XYZ - Take what you can, off their stunning self-titled debut album, released in 1989. XYZ were undoubtedly one of the US's best hard rock outfits at the time. They were formed by vocalist Terry Ilous and guitarist Marc Diglio, both of whom had been in a number of small Italian groups. They relocated to Los Angeles and recruited bassist Patt Fontaine and drummer Paul Monroe, falling under the wing of Don Dokken, who produced this album, which came out on the Enigma label. Initially playing a blues/based style of hard rock, their sound was moulded in the studio by him, so much so that Ilous sounded exactly like Dokken at times, with Diglio playing some of the best licks to come out of any band around at the time. The debut album was relatively successful, with the band embarking on a US tour with Alice Cooper and Enuff Z'Nuff. A second album, called "Hungry", released on Capital Records, came out in 1991, featuring a stunning version of Free's Fire and Water.This album, unfortunately, was a commercial failure and they split shortly afterwards. A live album surfaced a few years ago and Ilous feature with King Kobra guitarist Jeff Northrup in "The Cage" in 1996. XYZ's debut album, rare and elusive as it is, is one of the best hard rock albums of all time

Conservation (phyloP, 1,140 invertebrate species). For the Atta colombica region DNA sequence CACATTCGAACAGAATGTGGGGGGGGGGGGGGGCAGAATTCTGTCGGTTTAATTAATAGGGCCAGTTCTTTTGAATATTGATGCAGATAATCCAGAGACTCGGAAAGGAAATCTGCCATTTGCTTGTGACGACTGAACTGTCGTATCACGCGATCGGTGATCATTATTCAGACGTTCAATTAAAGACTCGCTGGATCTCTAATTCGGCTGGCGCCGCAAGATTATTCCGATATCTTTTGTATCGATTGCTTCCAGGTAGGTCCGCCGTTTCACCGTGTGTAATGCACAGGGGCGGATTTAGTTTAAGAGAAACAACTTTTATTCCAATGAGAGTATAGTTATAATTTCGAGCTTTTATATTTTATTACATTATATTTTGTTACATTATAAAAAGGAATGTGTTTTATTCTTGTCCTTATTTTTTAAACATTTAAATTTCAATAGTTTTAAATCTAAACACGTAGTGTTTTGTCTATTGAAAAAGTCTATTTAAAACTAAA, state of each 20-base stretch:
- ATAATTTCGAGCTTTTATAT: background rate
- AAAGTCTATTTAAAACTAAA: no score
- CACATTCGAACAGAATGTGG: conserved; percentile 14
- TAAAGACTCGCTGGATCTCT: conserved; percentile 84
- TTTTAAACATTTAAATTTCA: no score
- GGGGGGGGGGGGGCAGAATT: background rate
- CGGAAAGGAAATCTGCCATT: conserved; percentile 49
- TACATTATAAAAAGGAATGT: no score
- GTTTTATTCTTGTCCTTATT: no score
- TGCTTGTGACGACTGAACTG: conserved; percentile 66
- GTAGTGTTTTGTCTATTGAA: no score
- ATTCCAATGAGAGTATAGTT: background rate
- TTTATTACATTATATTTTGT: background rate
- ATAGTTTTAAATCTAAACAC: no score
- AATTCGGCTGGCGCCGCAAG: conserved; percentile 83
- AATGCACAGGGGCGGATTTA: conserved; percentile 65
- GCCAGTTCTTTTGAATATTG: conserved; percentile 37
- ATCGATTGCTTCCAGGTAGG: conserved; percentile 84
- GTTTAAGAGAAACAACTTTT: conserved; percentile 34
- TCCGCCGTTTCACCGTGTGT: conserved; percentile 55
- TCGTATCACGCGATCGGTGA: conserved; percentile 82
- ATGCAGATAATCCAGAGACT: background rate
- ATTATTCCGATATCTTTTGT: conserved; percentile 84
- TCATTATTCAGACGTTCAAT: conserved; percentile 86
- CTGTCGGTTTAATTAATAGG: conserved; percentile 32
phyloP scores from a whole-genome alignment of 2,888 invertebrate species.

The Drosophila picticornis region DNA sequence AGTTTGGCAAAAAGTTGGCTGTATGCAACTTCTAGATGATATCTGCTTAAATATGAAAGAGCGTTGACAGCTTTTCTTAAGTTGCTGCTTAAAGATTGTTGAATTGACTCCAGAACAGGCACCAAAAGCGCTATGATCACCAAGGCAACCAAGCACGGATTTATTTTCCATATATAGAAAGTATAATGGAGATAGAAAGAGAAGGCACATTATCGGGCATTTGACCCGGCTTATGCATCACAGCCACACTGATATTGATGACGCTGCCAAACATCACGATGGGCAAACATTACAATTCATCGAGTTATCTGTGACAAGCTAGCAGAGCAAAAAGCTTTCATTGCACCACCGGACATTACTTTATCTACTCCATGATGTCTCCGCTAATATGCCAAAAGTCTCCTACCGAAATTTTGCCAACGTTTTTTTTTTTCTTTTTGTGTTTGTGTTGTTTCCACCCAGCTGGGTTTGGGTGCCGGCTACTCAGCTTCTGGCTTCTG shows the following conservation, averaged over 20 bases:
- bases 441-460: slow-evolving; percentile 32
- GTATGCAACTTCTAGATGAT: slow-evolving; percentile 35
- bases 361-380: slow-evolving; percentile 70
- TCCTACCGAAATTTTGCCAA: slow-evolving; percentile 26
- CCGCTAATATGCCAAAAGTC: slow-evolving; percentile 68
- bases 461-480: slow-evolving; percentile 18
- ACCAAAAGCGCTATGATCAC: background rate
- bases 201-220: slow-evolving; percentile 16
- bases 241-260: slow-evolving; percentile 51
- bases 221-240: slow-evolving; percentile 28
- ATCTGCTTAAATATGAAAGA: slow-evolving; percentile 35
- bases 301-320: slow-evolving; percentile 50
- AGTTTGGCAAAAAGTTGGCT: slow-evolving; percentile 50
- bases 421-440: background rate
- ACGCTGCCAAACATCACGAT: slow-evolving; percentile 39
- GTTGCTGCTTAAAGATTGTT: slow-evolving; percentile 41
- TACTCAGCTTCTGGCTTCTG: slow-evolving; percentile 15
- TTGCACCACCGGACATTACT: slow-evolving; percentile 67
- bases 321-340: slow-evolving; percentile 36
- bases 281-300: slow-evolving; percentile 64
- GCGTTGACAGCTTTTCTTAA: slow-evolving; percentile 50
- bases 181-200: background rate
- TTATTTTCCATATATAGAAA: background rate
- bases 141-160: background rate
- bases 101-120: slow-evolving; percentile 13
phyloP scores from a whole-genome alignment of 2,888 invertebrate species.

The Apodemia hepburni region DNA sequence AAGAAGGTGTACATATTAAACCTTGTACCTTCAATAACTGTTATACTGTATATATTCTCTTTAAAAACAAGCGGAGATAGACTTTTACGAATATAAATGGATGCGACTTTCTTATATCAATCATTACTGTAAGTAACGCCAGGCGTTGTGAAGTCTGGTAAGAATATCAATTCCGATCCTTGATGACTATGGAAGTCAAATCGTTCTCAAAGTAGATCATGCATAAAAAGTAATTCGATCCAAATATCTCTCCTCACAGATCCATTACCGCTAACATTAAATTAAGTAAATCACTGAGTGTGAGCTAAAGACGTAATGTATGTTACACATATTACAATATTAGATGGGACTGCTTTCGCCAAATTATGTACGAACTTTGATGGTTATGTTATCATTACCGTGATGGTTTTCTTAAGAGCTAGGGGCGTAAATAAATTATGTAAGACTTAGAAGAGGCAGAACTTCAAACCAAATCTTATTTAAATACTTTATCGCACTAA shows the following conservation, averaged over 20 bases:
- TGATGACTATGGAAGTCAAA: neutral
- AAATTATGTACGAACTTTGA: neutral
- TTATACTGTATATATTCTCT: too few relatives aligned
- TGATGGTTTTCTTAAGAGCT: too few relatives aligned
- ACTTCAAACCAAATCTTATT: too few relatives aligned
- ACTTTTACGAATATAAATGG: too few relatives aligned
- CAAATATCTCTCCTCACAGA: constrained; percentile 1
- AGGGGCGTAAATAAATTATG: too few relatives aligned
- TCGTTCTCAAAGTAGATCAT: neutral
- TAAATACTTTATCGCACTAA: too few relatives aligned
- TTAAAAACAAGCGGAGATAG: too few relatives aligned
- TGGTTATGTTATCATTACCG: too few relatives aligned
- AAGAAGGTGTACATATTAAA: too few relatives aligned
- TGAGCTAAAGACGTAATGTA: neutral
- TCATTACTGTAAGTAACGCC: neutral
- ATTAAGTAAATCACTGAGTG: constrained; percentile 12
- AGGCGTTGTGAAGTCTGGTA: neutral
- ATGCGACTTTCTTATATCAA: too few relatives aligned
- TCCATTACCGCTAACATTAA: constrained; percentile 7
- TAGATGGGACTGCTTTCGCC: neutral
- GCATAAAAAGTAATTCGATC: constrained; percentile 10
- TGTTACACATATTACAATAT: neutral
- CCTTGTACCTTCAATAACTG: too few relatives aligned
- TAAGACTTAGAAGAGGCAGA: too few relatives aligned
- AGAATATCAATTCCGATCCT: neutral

XYZ - What keeps me loving you, from their self-titled debut album, released in 1989. This album, produced by Don Dokken of Dokken f ame, must surely rate as one of the best debut hard rock albums of the eighties. A French-American based outfit based in Los Angeles, the band evolved out of an outfit that included vocalist and keyboard player Terry Stalloni (Ilous) and bassist Patt Fontaine, together with Uncle RV Alliroll on guitars and Paul Villet on drums. Alliroll and Villet were r eplaced by Marc Diglio and Paul Monroe respectively. Signing to Enigma Records, having met with resistance from most major labels, they released this a wesome and much sought after album in 1989. The guitar work is exceptional, as are the vocals. They toured the US with Alice Cooper and Enuff Z' Nuff, attracting the attention of Capitol Records. Their second album, "Hungry", was released in 1991. Also very good, it nonetheless paled in comparison to the d ebut, and it unfortunately failed commercially. They split a while later. A live album, "Take what you can", recorded in the US between June 1990 and M arch 1992, and featuring four tracks from their very first EP, was released on Axe Killer Records in 1997. XYZ's blues tinged hard rock was matched only by the likes of Cry of Love and England's Thunder, but this debut remains an elusive but essential album for fans of the genre.

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